Carole Leslie

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  1. Employee Ownership – the time has come

    July 4, 2012

    When the EOA first proposed the idea of an employee ownership summit to BIS back in early 2011, we were pleased at the warm reception. We discussed with BIS officials the format, the content and whether there was any possibility of a Government Minister making a key note speech. The objective was to raise the profile of employee ownership as a business model and encourage more business owners to consider this as part of their exit strategy.  How many attendees could we expect?  We guessed 60.  Employee ownership is a topic which elicits positive noises yet not one that’s widely understood or adopted. Yes, it’s a good business model with lots of stellar examples.  But it was still a secret. The challenge was in encouraging business leaders to give up half a day to attend a meeting on something they would be barely aware of. It would be even more difficult to attract advisers e.g. accountants and lawyers to take time off from fee earning to attend..

    July 4th 2012 was the turning point. A summit meeting, held in the City of London, hosted by the Institute for Chartered Accountants of England and Wales launched the Nuttall report on employee ownership. There were more than 200 attendees – from employee owned businesses, from the professions, from financial institutions, from the unions. The event was chaired by BIS Minister, Norman Lamb and attended by the Deputy Prime Minister, Nick Clegg and Cabinet Office Minister, Francis Maude. All three ministers mixed with guests and participated in table discussions. The Department of Business Innovation and Skills did a superb job of organising what was a landmark event. There was media interest across the globe, with column inches in all of the major publications and widespread broadcast reporting.  ”I wish we had a Norman Lamb here” said one of my employee ownership contacts in the States.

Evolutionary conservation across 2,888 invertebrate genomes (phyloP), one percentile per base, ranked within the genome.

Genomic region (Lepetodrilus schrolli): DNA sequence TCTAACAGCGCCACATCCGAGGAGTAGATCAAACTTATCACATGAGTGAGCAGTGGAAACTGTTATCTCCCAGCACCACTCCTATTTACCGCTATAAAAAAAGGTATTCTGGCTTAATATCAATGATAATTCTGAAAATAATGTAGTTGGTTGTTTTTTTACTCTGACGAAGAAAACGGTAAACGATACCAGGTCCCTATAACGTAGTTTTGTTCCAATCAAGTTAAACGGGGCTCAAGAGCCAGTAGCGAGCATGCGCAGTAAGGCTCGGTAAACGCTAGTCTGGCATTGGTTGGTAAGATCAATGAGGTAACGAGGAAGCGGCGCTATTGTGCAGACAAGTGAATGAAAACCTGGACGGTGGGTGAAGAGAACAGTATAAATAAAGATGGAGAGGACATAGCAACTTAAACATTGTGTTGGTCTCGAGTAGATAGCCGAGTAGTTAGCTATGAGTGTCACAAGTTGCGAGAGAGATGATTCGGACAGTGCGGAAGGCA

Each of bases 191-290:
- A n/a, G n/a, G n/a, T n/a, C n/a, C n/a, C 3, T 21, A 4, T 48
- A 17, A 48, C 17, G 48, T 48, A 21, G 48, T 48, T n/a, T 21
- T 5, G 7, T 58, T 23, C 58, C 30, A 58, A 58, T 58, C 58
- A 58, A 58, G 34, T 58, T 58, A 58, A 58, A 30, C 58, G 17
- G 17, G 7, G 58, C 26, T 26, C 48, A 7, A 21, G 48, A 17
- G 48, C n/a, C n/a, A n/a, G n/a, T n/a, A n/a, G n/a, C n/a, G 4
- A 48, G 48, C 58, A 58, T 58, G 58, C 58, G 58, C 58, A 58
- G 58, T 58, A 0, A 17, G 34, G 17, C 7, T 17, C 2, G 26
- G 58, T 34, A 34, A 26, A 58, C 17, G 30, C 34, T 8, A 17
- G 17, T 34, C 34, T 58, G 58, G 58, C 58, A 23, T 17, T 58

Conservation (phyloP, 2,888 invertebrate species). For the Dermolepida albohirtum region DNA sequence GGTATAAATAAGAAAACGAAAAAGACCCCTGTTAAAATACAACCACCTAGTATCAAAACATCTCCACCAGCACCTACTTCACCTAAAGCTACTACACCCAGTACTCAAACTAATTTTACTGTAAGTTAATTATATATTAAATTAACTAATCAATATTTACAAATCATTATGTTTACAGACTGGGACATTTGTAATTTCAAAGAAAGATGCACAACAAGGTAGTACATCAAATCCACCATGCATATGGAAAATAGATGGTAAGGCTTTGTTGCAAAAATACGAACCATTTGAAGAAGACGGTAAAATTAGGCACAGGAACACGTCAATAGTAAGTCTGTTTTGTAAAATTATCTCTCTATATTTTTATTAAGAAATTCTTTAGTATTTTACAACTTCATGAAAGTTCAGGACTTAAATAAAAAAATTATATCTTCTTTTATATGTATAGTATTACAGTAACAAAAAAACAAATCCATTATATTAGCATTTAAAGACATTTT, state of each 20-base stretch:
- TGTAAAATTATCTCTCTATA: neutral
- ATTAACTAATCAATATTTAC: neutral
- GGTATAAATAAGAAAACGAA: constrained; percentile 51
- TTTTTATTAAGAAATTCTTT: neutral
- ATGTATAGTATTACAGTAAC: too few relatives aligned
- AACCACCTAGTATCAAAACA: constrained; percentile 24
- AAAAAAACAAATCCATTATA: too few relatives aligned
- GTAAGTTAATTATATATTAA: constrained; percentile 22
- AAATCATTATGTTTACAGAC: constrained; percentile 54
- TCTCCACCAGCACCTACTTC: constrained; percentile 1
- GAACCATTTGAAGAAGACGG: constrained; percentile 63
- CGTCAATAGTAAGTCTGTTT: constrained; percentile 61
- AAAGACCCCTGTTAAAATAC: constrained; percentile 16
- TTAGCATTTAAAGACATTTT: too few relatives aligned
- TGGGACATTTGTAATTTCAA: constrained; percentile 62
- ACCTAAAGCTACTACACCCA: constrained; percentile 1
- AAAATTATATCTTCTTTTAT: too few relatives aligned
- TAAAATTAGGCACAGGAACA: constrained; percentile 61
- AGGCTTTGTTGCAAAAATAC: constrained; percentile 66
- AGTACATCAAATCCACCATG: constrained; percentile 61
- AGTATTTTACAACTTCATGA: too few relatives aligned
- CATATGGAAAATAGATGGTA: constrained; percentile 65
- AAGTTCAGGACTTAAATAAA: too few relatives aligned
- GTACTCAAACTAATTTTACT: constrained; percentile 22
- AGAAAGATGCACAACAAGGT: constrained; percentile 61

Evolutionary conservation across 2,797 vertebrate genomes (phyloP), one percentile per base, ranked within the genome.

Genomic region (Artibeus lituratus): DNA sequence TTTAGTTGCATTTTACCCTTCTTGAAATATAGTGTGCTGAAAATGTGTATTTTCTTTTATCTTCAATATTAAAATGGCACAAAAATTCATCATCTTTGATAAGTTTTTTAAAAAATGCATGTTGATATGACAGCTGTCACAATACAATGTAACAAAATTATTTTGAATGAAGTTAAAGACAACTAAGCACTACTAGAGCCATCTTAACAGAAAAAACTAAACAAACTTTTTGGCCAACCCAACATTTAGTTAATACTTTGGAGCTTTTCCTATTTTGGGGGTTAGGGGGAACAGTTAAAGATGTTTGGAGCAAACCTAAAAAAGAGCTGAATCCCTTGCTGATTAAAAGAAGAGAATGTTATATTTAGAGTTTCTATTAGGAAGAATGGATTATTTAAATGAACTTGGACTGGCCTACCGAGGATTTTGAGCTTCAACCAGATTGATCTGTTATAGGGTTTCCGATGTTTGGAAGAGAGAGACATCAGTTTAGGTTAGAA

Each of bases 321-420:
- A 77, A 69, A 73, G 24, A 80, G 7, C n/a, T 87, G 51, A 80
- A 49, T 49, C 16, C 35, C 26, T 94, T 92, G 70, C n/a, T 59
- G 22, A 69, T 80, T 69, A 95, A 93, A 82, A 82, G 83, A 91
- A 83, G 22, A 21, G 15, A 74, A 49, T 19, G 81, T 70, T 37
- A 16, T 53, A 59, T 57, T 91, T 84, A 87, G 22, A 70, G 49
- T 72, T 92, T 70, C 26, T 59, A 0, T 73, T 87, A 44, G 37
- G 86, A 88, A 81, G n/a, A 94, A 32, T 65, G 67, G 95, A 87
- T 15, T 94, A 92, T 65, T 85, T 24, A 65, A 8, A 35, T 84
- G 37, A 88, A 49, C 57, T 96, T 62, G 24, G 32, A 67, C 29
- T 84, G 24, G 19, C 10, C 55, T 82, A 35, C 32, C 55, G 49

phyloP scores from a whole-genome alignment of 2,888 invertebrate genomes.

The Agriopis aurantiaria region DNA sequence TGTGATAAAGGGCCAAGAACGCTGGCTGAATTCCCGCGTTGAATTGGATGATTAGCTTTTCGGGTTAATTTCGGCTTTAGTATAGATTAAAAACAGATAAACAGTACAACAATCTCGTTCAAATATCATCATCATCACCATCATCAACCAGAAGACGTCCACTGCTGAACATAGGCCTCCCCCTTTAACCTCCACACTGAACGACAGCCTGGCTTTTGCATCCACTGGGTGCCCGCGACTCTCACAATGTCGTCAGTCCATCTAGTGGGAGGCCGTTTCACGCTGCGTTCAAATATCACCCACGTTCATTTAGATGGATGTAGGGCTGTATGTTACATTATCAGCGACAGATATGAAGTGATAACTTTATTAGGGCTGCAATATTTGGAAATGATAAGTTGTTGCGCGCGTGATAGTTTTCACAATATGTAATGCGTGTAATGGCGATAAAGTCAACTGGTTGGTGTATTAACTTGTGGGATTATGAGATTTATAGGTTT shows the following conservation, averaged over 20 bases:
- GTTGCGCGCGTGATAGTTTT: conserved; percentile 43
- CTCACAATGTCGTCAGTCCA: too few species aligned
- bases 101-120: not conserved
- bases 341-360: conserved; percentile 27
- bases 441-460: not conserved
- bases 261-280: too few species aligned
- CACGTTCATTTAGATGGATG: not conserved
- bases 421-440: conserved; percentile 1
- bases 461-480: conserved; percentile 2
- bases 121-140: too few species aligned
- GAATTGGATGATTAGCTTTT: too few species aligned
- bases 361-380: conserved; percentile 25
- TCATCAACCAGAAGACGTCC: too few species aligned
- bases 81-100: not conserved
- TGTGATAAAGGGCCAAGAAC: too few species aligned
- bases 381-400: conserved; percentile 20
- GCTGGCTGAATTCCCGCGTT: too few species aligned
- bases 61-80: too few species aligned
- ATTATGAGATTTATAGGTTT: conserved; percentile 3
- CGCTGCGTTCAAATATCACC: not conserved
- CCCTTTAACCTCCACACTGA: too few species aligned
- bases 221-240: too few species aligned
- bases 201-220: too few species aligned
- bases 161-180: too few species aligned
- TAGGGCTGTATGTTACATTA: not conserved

The difference a year makes. In the past year, we have seen a surge of interest in finding new ways of doing business. Tired of the short termism fostered by external shareholders, the unfairness of disproportionate executive pay, the general disenchantment that exists in our traditional commercial world have all created a fertile ground for finding a better way.

    Employee ownership has always had cross party political support but few vocal champions.  Norman Lamb, in his short tenure to date, has made things happen. The Nuttall report will be read with interest, and there is commitment to act upon the recommendations.  The Treasury review into the fiscal landscape surrounding employee ownership is due to report in the Autumn.

    The 4th July Summit is only the start.  The time for employee ownership has come.